Tarik Black’s first two months with the Los Angeles Lakers have presented a curious amalgamation of assignments—six starts, 10 appearances off the bench and 12 did-not-play designations (DNPs).
Yet the 23-year-old big man is demonstrating that he can be a worthy piece of the puzzle for a team in the midst of a major rebuild.
It’s all about doing whatever is asked of him, even as that function shifts daily per Lakers coach Byron Scott's whims as he experiments and evaluates for the future.
After a recent practice, per Lakers.com, Scott spoke about keeping players on their toes as he keeps the lineups fluid: “The last 28 games or so, it could kind of be game-by-game; I can just change it up almost every game. The one thing I want to do is make sure these guys stay hungry.”
The games are played in the here and now, but the hard court has become the Lakers’ test lab, inhabited primarily by players without guaranteed contracts for next season.
Black, who was picked up off waivers from the Houston Rockets, is an undrafted rookie on a two-year, non-guaranteed deal that pays him $507,336 this season and $845,059 if he is picked up for 2015-16.
He has played both the center and power forward positions for the Lakers and was also sent to their development team for one game, resulting in 23 points, 12 rebounds and three assists.
Interestingly, Black’s scoring has slipped since being thrust into the starting lineup, averaging 3.5 points over his six starts in February, compared to 7.1 points off the bench in January.
But this may well have to do with the fluctuating roles of other players—his starts have come alongside fellow rookie Jordan Clarkson and shooting guard Wayne Ellington. Both players have increased their numbers dramatically as starters.
Simply put, Black hasn’t had a lot of touches in his most recent appearances.
It’s all part of making the most of his opportunities—a familiar story for someone whose sports journey has taken a circuitous path.
Black played jazz trumpet growing up in Memphis and didn’t make the cut on an organized basketball team until his first year of high school. By his senior year, Black was averaging 16 points and 13 rebounds per game.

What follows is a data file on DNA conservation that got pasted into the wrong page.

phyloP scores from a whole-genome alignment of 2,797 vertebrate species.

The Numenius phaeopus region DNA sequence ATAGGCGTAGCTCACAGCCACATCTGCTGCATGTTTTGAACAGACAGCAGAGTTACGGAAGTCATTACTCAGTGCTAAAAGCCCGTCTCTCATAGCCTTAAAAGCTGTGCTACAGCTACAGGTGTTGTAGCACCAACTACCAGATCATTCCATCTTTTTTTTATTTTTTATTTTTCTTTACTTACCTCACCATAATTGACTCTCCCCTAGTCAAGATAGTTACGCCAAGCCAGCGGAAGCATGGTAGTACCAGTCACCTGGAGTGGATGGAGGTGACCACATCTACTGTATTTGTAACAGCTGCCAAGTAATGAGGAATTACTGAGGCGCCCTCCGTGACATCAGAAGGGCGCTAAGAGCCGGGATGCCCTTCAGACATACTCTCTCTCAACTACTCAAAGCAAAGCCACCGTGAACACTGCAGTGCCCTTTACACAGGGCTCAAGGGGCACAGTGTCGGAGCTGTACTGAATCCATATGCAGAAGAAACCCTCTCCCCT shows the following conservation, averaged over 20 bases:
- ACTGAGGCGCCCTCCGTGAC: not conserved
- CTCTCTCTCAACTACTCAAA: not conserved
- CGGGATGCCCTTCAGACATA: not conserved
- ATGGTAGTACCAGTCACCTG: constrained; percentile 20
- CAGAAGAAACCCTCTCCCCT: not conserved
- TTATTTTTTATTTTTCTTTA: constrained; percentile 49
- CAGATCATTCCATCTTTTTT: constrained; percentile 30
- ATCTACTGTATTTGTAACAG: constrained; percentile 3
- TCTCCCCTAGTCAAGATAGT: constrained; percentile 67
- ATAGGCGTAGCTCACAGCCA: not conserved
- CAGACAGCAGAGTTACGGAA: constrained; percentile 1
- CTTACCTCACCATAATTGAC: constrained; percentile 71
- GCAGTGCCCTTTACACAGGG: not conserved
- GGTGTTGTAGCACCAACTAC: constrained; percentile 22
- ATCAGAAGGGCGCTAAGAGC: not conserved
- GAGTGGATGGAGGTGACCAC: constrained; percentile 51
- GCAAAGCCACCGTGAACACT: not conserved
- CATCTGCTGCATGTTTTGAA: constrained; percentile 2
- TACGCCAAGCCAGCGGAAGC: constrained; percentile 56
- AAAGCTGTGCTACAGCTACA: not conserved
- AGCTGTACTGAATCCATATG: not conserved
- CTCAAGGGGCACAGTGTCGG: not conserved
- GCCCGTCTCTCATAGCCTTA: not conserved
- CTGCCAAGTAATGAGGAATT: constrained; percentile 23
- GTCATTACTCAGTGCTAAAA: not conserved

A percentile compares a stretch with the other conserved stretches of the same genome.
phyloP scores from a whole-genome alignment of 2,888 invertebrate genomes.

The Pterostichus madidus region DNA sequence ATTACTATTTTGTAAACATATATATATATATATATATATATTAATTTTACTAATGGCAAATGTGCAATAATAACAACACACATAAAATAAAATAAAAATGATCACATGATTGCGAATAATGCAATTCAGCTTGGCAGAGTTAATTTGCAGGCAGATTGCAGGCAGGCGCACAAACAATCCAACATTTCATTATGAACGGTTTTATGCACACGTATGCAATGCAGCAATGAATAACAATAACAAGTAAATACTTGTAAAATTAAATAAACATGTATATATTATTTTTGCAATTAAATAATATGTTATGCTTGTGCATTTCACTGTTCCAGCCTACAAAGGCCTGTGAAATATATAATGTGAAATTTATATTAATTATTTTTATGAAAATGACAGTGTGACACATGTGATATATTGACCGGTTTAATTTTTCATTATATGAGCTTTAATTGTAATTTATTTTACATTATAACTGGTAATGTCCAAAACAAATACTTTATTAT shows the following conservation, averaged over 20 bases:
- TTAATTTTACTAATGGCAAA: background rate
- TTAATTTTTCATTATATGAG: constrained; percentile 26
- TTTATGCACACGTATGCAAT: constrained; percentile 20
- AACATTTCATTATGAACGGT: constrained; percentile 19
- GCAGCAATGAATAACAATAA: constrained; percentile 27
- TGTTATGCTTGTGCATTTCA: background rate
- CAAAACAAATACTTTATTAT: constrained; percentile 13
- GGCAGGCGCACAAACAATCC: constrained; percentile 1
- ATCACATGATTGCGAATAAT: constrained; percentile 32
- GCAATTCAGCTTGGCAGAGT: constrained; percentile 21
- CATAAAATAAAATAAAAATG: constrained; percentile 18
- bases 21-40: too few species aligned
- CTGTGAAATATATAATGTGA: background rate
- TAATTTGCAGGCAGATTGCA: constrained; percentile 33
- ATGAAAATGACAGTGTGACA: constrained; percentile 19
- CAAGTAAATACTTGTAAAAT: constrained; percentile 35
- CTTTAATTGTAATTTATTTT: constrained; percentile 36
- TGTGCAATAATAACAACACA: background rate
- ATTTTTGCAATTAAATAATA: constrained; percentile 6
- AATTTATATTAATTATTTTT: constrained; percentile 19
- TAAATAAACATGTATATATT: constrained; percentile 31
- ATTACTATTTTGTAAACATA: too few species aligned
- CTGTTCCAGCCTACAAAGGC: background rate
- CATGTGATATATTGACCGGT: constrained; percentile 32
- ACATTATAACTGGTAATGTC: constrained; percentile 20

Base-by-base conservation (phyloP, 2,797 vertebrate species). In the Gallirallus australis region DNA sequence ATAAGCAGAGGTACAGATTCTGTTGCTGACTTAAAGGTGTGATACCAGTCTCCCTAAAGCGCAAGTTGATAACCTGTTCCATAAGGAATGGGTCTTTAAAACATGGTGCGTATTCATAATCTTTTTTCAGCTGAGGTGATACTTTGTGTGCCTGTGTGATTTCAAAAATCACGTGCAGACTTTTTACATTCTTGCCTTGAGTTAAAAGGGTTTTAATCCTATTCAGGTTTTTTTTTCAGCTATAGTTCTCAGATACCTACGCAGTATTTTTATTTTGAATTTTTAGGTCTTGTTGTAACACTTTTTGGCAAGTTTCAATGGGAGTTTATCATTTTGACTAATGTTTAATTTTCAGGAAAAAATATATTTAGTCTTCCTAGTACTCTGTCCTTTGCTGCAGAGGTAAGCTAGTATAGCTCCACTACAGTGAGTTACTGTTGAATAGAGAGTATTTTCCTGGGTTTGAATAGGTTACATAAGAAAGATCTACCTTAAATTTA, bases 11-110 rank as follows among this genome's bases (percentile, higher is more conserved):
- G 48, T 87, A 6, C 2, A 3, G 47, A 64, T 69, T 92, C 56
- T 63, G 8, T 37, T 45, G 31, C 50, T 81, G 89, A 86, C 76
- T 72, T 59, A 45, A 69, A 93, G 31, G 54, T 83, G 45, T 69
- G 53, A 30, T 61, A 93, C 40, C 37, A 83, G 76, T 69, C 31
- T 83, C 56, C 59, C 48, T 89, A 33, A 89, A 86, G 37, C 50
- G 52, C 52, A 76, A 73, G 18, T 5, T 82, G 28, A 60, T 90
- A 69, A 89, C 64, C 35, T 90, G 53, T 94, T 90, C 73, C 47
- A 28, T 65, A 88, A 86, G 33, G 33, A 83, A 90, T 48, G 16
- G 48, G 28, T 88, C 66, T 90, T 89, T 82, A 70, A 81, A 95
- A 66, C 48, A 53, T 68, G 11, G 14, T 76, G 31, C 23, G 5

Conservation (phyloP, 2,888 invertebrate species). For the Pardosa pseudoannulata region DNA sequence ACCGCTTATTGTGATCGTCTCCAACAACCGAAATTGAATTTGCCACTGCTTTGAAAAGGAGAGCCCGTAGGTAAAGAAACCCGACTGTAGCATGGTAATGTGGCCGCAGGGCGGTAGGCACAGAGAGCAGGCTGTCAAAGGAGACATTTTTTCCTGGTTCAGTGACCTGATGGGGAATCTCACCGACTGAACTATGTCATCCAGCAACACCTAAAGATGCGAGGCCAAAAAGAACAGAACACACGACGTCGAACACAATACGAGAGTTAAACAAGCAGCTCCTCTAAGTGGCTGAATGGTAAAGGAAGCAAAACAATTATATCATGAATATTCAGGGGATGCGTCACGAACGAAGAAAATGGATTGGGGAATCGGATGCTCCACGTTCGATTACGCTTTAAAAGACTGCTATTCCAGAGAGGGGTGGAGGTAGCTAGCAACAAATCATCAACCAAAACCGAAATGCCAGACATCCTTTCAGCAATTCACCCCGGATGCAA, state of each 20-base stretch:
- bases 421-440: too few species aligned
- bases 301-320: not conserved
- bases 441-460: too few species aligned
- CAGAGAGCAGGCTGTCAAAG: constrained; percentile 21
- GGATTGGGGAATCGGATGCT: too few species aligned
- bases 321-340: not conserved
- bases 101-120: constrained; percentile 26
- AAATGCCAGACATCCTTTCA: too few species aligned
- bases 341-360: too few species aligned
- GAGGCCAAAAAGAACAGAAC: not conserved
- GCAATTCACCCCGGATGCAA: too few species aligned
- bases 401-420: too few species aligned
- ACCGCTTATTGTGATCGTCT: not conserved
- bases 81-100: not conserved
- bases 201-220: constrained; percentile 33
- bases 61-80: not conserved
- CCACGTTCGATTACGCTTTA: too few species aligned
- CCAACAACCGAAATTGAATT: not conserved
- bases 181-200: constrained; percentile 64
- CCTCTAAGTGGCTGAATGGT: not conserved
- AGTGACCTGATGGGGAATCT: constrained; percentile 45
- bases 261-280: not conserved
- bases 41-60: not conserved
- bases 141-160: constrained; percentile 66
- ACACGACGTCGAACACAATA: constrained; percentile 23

His college years continued to be eclectic—graduating from the University of Memphis in three years before transferring to the University of Kansas for a master’s program in African-American Studies.
But while his collegiate stats were respectable at 8.4 points and 4.7 boards over four seasons, they weren’t the kind of numbers that attract a lot of draft-board attention.
That said, Black’s bruising style of play did catch the eye of Green Bay Packers quarterback Aaron Rodgers, who tried to recruit Black as a possible tight end. Based on Black's tweet, the support and appreciation is mutual:
But by this point, Black was all in with hoops, saying per Eric Adelson of Yahoo Sports: “Basketball is my love. I'm definitely going to put effort into making basketball my life.”
Although the love didn’t pan out on draft night, Black played for the Rockets during summer league and made it onto the regular-season roster, starting 12 of 25 games as an undersized sub for an injured Dwight Howard.
Black ran out of road in Houston when he was cut to make roster space for incoming wavier pickup Josh Smith.
And now, his work clothes are purple and gold.
After a win against the Orlando Magic in which he scored 14 points and nine rebounds, Black said, per Lakers Nation video: “It’s amazing I’m even wearing a Lakers jersey. I grew up watching them win championship after championship after championship.”
“I just went out there and worked hard,” added Black about the game. “And it ended up working out for me. That’s just my thing. I play with a lot of energy, and as far as rebounds go, I just seek the ball. When the ball goes up, I see it and I go get it.”
That determination effectively encapsulates Black’s unusual rookie year as well.
He’s not the biggest, the fastest or the most athletic player on the floor. But he’s a willing learner, as evidenced by obtaining a degree in organizational leadership in three years at Memphis before moving on to graduate studies.
Black's aptitude is also apparent in his willingness to play any role his coaches have asked.
As for the Lakers, there are a lot of decisions to make between now and free agency this summer.
The team holds a $9 million option on center/forward Jordan Hill for next season, while big man Ed Davis is expected to opt out of his $1.1 million player’s option in order to pursue a larger and longer contract.
In fact, the entire roster could use an upgrade at literally every position.
Tarik Black may never be an NBA star in the most obvious way. But winning teams are also built on the backs of those who work hard, embrace the challenges and make the most of the duties assigned them.
Bringing Black back next season will be one of the easiest choices the Lakers have to make.